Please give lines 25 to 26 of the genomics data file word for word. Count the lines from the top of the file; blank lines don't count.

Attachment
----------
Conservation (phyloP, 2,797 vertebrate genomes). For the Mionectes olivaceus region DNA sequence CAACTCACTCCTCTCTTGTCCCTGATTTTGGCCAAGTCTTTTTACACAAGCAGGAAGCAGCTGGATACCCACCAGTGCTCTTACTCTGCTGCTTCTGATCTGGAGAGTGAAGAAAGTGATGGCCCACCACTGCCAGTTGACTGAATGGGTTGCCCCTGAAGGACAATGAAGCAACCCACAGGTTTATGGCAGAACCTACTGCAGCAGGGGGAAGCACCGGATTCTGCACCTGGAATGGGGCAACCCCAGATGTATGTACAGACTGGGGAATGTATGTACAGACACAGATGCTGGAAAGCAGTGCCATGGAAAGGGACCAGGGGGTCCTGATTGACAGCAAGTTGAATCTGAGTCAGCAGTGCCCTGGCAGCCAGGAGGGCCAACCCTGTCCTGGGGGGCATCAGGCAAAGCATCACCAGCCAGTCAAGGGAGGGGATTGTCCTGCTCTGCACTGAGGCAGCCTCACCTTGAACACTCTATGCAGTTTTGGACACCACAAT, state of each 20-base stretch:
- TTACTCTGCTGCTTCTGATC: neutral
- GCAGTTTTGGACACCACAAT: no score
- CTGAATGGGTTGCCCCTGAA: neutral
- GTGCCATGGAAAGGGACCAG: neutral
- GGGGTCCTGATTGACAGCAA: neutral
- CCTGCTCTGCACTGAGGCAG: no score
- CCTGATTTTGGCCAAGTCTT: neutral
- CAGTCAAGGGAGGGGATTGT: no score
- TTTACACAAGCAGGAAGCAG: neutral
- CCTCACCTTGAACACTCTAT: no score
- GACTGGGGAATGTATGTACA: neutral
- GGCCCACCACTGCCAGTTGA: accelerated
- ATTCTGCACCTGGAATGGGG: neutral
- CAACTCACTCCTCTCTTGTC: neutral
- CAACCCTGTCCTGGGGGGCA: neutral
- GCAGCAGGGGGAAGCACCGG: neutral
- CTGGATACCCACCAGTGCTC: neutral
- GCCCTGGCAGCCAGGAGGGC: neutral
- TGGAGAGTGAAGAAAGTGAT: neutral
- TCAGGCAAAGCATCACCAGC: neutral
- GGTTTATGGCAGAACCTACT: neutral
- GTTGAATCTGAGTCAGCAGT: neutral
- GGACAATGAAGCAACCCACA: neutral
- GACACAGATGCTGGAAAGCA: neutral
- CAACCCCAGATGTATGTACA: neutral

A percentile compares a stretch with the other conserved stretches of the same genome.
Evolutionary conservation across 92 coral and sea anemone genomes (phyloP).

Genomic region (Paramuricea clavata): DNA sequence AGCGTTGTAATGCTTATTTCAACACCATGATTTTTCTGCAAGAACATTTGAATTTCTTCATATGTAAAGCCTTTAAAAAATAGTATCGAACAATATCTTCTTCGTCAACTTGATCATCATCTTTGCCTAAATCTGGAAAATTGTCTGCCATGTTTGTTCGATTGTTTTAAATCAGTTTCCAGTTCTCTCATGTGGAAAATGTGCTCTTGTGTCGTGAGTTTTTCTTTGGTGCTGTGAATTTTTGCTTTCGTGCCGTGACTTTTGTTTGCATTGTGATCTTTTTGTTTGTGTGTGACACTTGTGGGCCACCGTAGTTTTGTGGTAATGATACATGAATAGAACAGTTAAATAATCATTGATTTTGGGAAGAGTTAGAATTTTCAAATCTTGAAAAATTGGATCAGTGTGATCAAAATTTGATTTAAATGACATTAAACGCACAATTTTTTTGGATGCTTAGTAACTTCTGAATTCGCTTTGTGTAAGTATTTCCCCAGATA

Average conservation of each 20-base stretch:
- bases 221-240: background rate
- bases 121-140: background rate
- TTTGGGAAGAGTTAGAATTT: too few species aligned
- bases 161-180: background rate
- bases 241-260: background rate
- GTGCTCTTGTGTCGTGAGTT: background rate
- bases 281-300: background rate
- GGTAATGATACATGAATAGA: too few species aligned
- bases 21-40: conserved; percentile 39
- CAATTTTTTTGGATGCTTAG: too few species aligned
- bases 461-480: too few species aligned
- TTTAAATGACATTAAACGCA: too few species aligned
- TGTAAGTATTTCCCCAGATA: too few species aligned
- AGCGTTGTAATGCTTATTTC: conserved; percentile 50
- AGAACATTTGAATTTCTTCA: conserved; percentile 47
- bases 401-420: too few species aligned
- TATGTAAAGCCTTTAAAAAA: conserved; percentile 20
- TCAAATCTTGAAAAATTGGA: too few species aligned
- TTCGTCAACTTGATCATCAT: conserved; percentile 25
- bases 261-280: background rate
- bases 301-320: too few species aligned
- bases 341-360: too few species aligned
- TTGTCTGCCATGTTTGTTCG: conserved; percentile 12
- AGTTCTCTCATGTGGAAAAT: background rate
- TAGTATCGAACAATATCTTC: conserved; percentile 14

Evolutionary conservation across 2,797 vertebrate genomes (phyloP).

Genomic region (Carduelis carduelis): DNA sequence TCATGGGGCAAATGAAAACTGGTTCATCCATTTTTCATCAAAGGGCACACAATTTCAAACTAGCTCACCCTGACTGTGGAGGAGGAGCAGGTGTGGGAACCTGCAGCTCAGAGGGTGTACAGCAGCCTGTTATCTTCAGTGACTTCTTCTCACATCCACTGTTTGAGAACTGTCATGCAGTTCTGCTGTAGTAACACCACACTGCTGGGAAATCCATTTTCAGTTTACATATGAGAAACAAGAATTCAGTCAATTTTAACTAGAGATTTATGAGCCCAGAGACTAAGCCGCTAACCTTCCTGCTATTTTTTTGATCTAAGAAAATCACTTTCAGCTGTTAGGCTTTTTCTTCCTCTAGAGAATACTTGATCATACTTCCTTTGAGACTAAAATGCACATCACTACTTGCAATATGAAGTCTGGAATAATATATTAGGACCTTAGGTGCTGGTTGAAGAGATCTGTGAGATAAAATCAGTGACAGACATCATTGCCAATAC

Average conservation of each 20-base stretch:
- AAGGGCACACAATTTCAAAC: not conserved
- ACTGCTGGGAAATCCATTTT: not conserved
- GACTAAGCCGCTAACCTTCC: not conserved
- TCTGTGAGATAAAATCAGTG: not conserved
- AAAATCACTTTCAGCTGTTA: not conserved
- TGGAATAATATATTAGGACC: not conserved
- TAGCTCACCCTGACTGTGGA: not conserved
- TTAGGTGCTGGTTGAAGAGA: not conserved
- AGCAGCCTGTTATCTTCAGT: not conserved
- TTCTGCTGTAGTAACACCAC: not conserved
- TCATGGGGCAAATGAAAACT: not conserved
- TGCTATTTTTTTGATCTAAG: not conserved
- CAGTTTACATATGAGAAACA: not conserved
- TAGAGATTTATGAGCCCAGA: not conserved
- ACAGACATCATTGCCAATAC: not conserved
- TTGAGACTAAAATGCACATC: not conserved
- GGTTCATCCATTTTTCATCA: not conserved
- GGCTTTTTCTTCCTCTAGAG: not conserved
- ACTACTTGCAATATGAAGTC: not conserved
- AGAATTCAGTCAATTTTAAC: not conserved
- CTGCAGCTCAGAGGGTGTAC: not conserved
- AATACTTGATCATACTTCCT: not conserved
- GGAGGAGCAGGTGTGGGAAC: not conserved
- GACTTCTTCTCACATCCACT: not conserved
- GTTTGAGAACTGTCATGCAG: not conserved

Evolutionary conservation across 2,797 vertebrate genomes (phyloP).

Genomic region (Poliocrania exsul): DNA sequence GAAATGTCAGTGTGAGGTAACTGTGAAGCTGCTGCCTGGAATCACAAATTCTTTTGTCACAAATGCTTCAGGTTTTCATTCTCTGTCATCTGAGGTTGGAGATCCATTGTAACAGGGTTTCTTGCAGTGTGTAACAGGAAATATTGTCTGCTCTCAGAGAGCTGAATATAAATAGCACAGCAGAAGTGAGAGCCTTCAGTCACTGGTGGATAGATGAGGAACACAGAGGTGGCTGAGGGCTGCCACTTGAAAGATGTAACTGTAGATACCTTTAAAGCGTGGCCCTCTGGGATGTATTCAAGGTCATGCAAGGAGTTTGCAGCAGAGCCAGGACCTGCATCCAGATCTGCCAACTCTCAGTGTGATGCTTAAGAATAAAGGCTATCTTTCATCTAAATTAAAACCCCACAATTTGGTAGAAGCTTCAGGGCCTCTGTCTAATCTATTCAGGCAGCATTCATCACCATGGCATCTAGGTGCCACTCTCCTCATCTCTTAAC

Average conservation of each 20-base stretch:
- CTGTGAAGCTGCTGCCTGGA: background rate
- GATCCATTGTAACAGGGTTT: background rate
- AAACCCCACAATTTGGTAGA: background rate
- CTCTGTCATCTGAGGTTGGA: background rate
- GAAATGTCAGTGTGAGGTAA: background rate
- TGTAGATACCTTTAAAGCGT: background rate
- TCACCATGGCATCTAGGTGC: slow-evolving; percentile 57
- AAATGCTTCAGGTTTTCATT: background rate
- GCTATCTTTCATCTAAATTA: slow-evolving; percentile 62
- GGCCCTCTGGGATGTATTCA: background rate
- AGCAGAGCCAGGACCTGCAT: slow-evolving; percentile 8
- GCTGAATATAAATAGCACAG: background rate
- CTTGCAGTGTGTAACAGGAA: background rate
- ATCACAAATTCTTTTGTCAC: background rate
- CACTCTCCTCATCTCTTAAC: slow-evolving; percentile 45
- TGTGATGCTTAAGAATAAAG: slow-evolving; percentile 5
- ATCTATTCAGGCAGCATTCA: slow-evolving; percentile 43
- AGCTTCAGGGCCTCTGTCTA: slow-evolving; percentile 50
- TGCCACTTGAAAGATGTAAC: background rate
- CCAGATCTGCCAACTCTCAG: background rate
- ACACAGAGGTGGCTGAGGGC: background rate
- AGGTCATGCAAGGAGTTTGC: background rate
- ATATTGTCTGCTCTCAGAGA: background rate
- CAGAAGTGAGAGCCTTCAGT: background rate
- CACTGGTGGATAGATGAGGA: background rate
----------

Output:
- GACACAGATGCTGGAAAGCA: neutral
- CAACCCCAGATGTATGTACA: neutral